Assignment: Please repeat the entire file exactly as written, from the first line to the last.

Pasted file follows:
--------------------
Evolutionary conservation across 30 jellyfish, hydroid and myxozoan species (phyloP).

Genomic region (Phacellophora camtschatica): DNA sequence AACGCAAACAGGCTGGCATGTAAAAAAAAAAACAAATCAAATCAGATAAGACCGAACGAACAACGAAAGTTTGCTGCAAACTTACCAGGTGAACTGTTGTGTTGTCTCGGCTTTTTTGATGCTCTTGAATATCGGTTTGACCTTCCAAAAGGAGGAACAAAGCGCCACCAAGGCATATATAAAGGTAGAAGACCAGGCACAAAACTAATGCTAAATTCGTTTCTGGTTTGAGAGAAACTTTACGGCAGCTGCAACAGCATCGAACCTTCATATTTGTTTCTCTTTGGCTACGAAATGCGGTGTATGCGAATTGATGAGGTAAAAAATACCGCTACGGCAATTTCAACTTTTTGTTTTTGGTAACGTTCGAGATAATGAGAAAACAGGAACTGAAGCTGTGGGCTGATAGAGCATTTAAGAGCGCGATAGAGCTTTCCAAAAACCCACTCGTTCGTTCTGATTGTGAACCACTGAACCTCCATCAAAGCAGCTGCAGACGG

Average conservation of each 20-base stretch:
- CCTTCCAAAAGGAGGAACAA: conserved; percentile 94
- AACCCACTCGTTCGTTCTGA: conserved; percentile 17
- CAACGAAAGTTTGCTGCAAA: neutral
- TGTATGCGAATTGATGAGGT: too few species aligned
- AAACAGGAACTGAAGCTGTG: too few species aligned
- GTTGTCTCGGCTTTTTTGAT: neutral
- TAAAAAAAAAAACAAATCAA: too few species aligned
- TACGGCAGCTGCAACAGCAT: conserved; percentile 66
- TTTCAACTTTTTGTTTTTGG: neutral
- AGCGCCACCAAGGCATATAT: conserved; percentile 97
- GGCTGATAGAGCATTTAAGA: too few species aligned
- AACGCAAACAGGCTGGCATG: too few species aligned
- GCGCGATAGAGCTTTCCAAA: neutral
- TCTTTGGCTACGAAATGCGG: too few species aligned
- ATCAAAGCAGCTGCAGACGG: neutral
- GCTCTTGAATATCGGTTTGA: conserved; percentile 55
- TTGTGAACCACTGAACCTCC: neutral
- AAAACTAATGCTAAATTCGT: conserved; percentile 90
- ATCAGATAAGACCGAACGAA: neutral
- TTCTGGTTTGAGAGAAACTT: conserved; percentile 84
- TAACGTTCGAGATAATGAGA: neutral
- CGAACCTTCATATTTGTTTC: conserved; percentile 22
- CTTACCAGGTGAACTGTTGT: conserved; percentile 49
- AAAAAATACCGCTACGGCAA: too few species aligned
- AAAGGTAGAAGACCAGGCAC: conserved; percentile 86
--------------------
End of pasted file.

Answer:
Evolutionary conservation across 30 jellyfish, hydroid and myxozoan species (phyloP).

Genomic region (Phacellophora camtschatica): DNA sequence AACGCAAACAGGCTGGCATGTAAAAAAAAAAACAAATCAAATCAGATAAGACCGAACGAACAACGAAAGTTTGCTGCAAACTTACCAGGTGAACTGTTGTGTTGTCTCGGCTTTTTTGATGCTCTTGAATATCGGTTTGACCTTCCAAAAGGAGGAACAAAGCGCCACCAAGGCATATATAAAGGTAGAAGACCAGGCACAAAACTAATGCTAAATTCGTTTCTGGTTTGAGAGAAACTTTACGGCAGCTGCAACAGCATCGAACCTTCATATTTGTTTCTCTTTGGCTACGAAATGCGGTGTATGCGAATTGATGAGGTAAAAAATACCGCTACGGCAATTTCAACTTTTTGTTTTTGGTAACGTTCGAGATAATGAGAAAACAGGAACTGAAGCTGTGGGCTGATAGAGCATTTAAGAGCGCGATAGAGCTTTCCAAAAACCCACTCGTTCGTTCTGATTGTGAACCACTGAACCTCCATCAAAGCAGCTGCAGACGG

Average conservation of each 20-base stretch:
- CCTTCCAAAAGGAGGAACAA: conserved; percentile 94
- AACCCACTCGTTCGTTCTGA: conserved; percentile 17
- CAACGAAAGTTTGCTGCAAA: neutral
- TGTATGCGAATTGATGAGGT: too few species aligned
- AAACAGGAACTGAAGCTGTG: too few species aligned
- GTTGTCTCGGCTTTTTTGAT: neutral
- TAAAAAAAAAAACAAATCAA: too few species aligned
- TACGGCAGCTGCAACAGCAT: conserved; percentile 66
- TTTCAACTTTTTGTTTTTGG: neutral
- AGCGCCACCAAGGCATATAT: conserved; percentile 97
- GGCTGATAGAGCATTTAAGA: too few species aligned
- AACGCAAACAGGCTGGCATG: too few species aligned
- GCGCGATAGAGCTTTCCAAA: neutral
- TCTTTGGCTACGAAATGCGG: too few species aligned
- ATCAAAGCAGCTGCAGACGG: neutral
- GCTCTTGAATATCGGTTTGA: conserved; percentile 55
- TTGTGAACCACTGAACCTCC: neutral
- AAAACTAATGCTAAATTCGT: conserved; percentile 90
- ATCAGATAAGACCGAACGAA: neutral
- TTCTGGTTTGAGAGAAACTT: conserved; percentile 84
- TAACGTTCGAGATAATGAGA: neutral
- CGAACCTTCATATTTGTTTC: conserved; percentile 22
- CTTACCAGGTGAACTGTTGT: conserved; percentile 49
- AAAAAATACCGCTACGGCAA: too few species aligned
- AAAGGTAGAAGACCAGGCAC: conserved; percentile 86